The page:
Best answer: I think the best answer to your question has to be Lemmy Kilmister, the bass player, singer, and lead songwriter from Motorhead. Lemmy has taken one variety of speed or another daily for something like 40 years. He also drinks a lot every day and smokes like a chimney. He has been a successful and extremely influential musician since the early seventies, starting with the band Hawkwind. Lemmy tells a story of going to his doctor after Motorhead was on the top of the UK charts for a few years in the early 80's. He intended to clean up and wanted to get all his blood replaced, like Keith Richards had done to kick heroin a couple times. The doctor took a blood sample and asked Lemmy about his speed and alcohol habits. The doctor, understandably amazed, then checked the results. Lemmy was told that clean blood would probably kill him, as the years of chronic speed abuse had chemically altered his blood, making it "unique." He was told never to donate blood or have a transfusion because it would endanger the other person! He has written songs for Ozzy Osbourne, toured in his own band constantly, played with and/or collaborated with The Damned, The Ramones, Dave Grohl, The MC5, written a book, and will soon be the subject of a biopic on his life. Lemmy is now in his 60's and still going strong. Probably round the clock.
posted by Waldo Jeffers at 1:27 AM on February 19, 2009 [2 favorites]

Carl Lewis - cocaine user
posted by zentrification at 2:05 AM on February 19, 2009

Pretty much all of the Beats, right? Not just Burroughs, but Kerouac, Ginsberg, Ferlenghetti, were famous for being high while writing, even if the Kerouac/typing On the Road in one sitting thing is disputed.
posted by Ghidorah at 2:31 AM on February 19, 2009

Timothy Leary was quite successful. While he was dying of prostate cancer in the early days of the internet, he was posting picture of various ways to ingest pot to help ease the pain.
posted by plinth at 2:58 AM on February 19, 2009

William S. Burroughs did pretty well.

I guess it depends on whether you consider shooting your own wife a criteria for living a successful life;

That was an accident.
Seems to me accidents can happen to anyone, successful or not.
posted by brevator at 3:19 AM on February 19, 2009

I just came here for the Bill Hicks quote:

"If you don't believe drugs have done good things for us, then go home and burn all your records, all your tapes, and all your CDs because every one of those artists who have made brilliant music and enhanced your lives? RrrrrrrrrrrrrrrrrrEAL fucking high on drugs. The Beatles were so fucking high they let Ringo sing a few songs."
posted by jozxyqk at 4:39 AM on February 19, 2009

Just a small correction: Obama using cocaine is open to question. That's based on speculation from the fact that he spiced up his memoir with a vague reference to someone using it -- he might have been embellishing to write an interesting book, or he might have been referring to someone else. As for Bush, everyone assumes he's used cocaine, but has he really admitted to smoking pot (or using cocaine)? Not that I'm aware of.
posted by Jaltcoh at 5:25 AM on February 19, 2009

(Obama has clearly admitted to smoking pot, though.)
posted by Jaltcoh at 5:26 AM on February 19, 2009

Rick Steves, the PBS travel show guy who also writes travel books. A google search turns up not only pages on his website advocating legalization, including speeches, but a discussion board on how to get it in Europe.
posted by Ironmouth at 5:35 AM on February 19, 2009

Best answer: One of the most successful drug users of all time would have to be William Halsted, often described as "the father of American surgery" and inventor of among other things the radical mastectomy. As a reult of experimenting with cocaine as a local anesthetic he became addicted (many physicians around that time experimented on themselves; this was still going on in the 1920's, when Werner Forsmann performed the first cardiac catheterization on himself). Halsted's addiction nearly ended his career at an early age, but he was able to successfully treat his cocaine addiction-with morphine! He continued to use morphie until his death in 1922, aged 69. The late 1800's were often known as The Great Binge due to the widespread availability of plant-dervied drugs such as morphine and cocaine with little regulation or knowledge of their drawbacks. An example of this is Vin Mariani, wine infused with coca leaves. Among its users were Queen Victoria and Popes Leo XII and Pius X. Toward the end of this period, when the addictive properties of these drugs were more evident, attempts were made to find other tonics to cure addiction. One such attempt was made by the Bayer corporation, which gave us N-acetyl-morphine as a treatment for morphine addiction. You probably know it better by the name Bayer trademarked for it-Heroin.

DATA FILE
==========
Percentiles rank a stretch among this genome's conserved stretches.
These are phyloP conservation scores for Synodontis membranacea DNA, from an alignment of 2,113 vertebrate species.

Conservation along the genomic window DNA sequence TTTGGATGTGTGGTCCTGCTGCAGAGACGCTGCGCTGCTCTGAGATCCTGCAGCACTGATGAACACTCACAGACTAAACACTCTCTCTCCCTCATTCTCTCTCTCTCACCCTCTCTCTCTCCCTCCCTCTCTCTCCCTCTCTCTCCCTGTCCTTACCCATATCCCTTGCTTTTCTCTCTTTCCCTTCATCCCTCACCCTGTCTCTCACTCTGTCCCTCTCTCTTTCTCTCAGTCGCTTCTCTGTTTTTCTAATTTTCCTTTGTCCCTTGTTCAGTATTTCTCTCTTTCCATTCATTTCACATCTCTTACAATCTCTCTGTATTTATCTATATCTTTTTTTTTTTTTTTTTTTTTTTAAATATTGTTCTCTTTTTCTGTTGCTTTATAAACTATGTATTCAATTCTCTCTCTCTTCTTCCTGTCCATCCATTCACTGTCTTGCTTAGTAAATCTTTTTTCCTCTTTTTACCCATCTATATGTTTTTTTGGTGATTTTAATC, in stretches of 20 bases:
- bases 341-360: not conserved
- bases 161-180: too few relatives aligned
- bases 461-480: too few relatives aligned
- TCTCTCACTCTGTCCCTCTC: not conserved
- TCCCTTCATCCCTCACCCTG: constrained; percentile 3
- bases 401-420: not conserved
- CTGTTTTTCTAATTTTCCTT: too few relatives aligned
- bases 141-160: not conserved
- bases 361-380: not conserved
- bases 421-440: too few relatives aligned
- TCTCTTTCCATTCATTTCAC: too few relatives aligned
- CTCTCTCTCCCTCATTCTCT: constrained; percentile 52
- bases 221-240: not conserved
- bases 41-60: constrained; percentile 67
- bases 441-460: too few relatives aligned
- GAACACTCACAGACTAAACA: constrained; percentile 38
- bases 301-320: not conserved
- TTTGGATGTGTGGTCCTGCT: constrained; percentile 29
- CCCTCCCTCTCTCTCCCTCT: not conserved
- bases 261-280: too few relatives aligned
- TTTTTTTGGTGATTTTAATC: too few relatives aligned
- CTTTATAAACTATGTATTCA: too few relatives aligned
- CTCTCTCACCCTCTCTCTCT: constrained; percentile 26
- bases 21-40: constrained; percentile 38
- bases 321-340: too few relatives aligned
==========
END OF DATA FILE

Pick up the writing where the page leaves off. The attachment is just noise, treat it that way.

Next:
posted by TedW at 5:36 AM on February 19, 2009 [1 favorite]

Al Gore was quite a pothead, according to his college roommate.
posted by popechunk at 5:52 AM on February 19, 2009 [1 favorite]

Pretty much all of the Beats, right? Not just Burroughs, but Kerouac, Ginsberg, Ferlenghetti, were famous for being high while writing, even if the Kerouac/typing On the Road in one sitting thing is disputed.

Specifically, Kerouac used a lot of benzedrine and ephedrine; Ginsberg smoked a lot of pot; and Burroughs tried pretty much everything under the sun including long-term heroin use and some very adventurous trips on various hallucinogens. However, AFAIK Burroughs was generally sober when he wrote, and was disdainful of the idea of trying to write while high on hallucinogens in particular (despite what you might think from his work and the Naked Lunch film).
posted by Drexen at 5:59 AM on February 19, 2009 [1 favorite]

Ben Harper
posted by pmbuko at 6:03 AM on February 19, 2009

One hundred percent of all the musicians I know personally or have known personally use or have used drugs regularly. "Musician" is defined as a person who regularly sings or plays an instrument in front of paying crowds or a person who regularly records and releases music albums. The number of musicians I have known is in the hundreds, including many you probably have heard of. "Drugs" is defined as any substance ingested for recreational purposes, excluding caffeine, alcohol, and sugar.
posted by Mo Nickels at 6:27 AM on February 19, 2009 [1 favorite]

How about Clapton and the whole heroin thing?